The growth of the direct market, where comics publishers could send their wares to specialty comic book stores as opposed to newsstands, meant that new publishers could have a shot at becoming something. One such publisher was First Comics, which originally published comics from 1983-1991. First revived Classics Illustrated and reprinted some Japanese manga comics in English, but they also did some original work with creator-owned characters that were free of the Comics Code, and as a result, were free to offer more mature content to their readers.
One of those was original, creator-owned characters was John Ostrander and Tim Truman’s John Gaunt, also known as the mercenary Grimjack.
The Legacy Hero is a longstanding DC tradition. The idea is to take an old character name and concept and rework the character into a new character who may or may not be related to the older one. There’s a bit less of that with the “new 52” today, but when someone opted to rework the Flash from Golden Age Jay Garrick to Silver Age Barry Allen, everything went from there. Furthermore, when Barry met Jay, a character most of Barry’s readers would have never heard of given their age and the collectability of old comics back then, the idea of connecting these old heroes took root and hasn’t really gone anywhere since.
One of the more prolific superhero names for DC has been Starman. Originally, Starman was Ted Knight, an astrophysicist who discovered a way to channel starlight into a small wand he called a cosmic rod (stop giggling, Watson) that allowed him to fly and do stuff with stellar energy (mostly fire energy blasts). Starman was, like many of his contemporaries, a member of the Justice Society and disappeared when the Golden Age of comics ended. Unlike many of his contemporaries, the various attempts to create other Starman characters wasn’t as cut-and-dried as, say, Flash or Green Lantern. There were many Starmen, all with different abilities and few with any relationship whatsoever to Ted Knight.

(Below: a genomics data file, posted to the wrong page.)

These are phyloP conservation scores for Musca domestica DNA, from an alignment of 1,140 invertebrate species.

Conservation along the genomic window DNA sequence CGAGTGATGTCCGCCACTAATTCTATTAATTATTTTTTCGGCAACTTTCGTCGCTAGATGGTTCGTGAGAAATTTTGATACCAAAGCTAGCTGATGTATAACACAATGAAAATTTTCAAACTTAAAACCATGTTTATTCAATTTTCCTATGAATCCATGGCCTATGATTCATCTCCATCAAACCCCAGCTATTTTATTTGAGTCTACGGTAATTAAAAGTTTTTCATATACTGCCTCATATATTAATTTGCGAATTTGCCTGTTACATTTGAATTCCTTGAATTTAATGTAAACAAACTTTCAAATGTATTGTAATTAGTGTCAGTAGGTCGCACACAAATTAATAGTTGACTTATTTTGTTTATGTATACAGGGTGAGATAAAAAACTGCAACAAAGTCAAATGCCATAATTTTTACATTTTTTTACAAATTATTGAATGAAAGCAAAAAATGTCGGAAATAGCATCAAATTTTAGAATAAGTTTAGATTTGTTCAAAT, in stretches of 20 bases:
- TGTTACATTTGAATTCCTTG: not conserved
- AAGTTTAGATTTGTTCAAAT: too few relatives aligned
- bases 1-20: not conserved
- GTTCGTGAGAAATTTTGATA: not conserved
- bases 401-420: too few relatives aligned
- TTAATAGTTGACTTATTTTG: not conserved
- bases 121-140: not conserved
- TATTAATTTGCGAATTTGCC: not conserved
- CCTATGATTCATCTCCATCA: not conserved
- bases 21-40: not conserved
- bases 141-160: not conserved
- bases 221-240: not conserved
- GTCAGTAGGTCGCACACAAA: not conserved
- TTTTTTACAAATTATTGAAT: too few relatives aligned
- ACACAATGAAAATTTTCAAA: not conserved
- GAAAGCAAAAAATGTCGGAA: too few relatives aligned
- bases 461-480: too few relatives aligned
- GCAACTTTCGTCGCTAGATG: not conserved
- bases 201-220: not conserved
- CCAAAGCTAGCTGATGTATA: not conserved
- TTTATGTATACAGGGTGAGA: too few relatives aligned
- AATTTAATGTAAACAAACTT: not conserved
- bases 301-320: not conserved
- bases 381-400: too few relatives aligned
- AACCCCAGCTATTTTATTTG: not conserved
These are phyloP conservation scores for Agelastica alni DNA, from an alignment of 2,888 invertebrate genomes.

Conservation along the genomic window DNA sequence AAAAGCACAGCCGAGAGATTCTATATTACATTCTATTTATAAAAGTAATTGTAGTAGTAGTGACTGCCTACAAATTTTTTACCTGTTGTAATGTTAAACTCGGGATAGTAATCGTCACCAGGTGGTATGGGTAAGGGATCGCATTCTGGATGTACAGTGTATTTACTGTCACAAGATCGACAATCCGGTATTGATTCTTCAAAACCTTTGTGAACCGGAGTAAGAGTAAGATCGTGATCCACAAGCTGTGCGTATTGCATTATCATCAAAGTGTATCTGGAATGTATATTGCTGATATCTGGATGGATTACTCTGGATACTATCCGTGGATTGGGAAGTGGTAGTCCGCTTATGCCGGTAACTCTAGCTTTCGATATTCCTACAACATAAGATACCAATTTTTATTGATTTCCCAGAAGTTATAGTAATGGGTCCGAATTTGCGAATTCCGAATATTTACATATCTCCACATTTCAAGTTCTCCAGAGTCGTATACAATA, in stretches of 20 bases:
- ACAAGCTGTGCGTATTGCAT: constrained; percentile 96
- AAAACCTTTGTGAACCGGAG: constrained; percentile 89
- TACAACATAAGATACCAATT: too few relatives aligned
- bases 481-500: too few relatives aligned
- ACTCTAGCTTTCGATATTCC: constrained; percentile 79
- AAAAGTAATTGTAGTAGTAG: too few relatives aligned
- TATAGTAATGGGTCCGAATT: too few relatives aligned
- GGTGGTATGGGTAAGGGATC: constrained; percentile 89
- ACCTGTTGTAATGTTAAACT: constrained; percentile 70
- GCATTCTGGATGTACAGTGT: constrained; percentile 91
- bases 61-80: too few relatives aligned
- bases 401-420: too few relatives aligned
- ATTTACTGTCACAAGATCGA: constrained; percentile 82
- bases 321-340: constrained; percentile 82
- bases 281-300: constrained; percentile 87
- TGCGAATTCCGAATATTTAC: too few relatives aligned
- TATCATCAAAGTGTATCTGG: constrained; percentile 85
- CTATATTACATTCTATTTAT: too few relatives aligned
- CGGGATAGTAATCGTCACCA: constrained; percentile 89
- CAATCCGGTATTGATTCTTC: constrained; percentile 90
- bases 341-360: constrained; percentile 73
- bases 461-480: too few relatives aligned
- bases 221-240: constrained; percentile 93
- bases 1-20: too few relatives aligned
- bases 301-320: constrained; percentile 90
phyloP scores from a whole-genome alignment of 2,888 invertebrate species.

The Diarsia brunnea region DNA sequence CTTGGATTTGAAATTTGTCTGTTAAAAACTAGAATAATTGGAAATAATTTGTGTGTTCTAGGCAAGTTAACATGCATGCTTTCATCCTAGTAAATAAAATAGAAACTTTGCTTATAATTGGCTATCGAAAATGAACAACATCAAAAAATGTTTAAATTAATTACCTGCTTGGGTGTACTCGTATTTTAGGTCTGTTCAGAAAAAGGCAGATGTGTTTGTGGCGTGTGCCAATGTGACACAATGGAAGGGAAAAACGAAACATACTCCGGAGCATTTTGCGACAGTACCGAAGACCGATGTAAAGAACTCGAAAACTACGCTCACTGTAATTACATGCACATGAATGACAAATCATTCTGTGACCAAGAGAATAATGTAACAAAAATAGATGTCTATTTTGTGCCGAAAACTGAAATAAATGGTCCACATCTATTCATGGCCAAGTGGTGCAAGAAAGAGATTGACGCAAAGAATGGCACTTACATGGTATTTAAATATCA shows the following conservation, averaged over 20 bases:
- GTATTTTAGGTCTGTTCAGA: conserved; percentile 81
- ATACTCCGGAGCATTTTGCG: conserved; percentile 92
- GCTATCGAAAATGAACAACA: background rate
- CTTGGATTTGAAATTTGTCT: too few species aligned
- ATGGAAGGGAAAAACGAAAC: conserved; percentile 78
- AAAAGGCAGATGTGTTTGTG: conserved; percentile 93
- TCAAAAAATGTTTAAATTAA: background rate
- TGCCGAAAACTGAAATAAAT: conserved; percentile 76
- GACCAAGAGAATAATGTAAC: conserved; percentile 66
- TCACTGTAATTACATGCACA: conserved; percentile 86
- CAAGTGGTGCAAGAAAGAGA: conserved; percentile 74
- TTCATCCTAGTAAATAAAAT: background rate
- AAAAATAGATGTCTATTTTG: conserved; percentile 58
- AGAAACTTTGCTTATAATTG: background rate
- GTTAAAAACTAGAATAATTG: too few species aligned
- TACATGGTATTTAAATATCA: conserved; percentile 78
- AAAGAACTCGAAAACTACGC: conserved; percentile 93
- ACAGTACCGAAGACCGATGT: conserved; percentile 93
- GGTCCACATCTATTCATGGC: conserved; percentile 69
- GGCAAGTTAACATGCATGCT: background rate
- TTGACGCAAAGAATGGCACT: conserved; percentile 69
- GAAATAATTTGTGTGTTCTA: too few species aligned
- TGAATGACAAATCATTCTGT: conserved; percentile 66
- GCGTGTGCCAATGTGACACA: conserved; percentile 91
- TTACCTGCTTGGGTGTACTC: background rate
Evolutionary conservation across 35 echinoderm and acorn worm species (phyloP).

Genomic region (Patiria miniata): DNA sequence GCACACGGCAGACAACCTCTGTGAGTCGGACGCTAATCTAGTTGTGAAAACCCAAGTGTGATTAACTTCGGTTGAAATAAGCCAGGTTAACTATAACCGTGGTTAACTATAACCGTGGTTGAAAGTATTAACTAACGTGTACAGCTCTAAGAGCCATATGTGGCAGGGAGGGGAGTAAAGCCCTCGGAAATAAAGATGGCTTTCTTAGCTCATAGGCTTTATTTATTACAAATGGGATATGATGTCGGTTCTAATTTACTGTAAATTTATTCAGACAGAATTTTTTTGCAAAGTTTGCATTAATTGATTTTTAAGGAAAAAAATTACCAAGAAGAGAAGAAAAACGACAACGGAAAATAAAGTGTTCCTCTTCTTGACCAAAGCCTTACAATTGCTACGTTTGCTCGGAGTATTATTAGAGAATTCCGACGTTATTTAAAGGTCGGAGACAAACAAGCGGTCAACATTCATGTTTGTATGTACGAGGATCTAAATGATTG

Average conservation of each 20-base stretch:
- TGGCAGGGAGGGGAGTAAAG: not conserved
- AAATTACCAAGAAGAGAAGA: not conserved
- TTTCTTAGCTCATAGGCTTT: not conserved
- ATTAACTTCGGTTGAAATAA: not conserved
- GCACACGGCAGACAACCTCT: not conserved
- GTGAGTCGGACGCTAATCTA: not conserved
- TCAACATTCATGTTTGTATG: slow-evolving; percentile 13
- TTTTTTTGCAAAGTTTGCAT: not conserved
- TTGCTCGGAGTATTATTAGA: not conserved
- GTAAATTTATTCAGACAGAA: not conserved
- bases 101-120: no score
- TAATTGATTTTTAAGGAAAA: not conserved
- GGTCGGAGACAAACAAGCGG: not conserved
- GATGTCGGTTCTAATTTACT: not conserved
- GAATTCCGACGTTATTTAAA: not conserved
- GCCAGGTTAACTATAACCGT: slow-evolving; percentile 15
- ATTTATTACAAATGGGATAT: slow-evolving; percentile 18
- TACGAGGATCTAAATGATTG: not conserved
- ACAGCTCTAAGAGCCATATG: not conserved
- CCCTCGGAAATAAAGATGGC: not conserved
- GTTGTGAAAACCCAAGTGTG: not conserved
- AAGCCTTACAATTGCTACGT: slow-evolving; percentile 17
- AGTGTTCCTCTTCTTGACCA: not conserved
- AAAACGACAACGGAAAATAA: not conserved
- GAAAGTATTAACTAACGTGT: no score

Post Zero Hour, DC produced another new Starman, this one the son of Ted Knight. Jack Knight had no desire to be a superhero. He was into collectables and ran a small knick-knack shop out of his home town of Opal City. Circumstances pushed him into superheroing, and he probably became the single most memorable Starman of them all.
This ongoing series of mine has focused largely on forgotten or little-used heroes. Today’s entry is nothing like that, since the Spectre has been a DC staple since his creation in 1940.
He’s just been a markedly different sort of character any time he appears anywhere. At least with someone like Superman, you know what the guy is and where he stands. With the Spectre, he’s more or less what the story needs. He really is a deus ex machina, sometimes rather literally.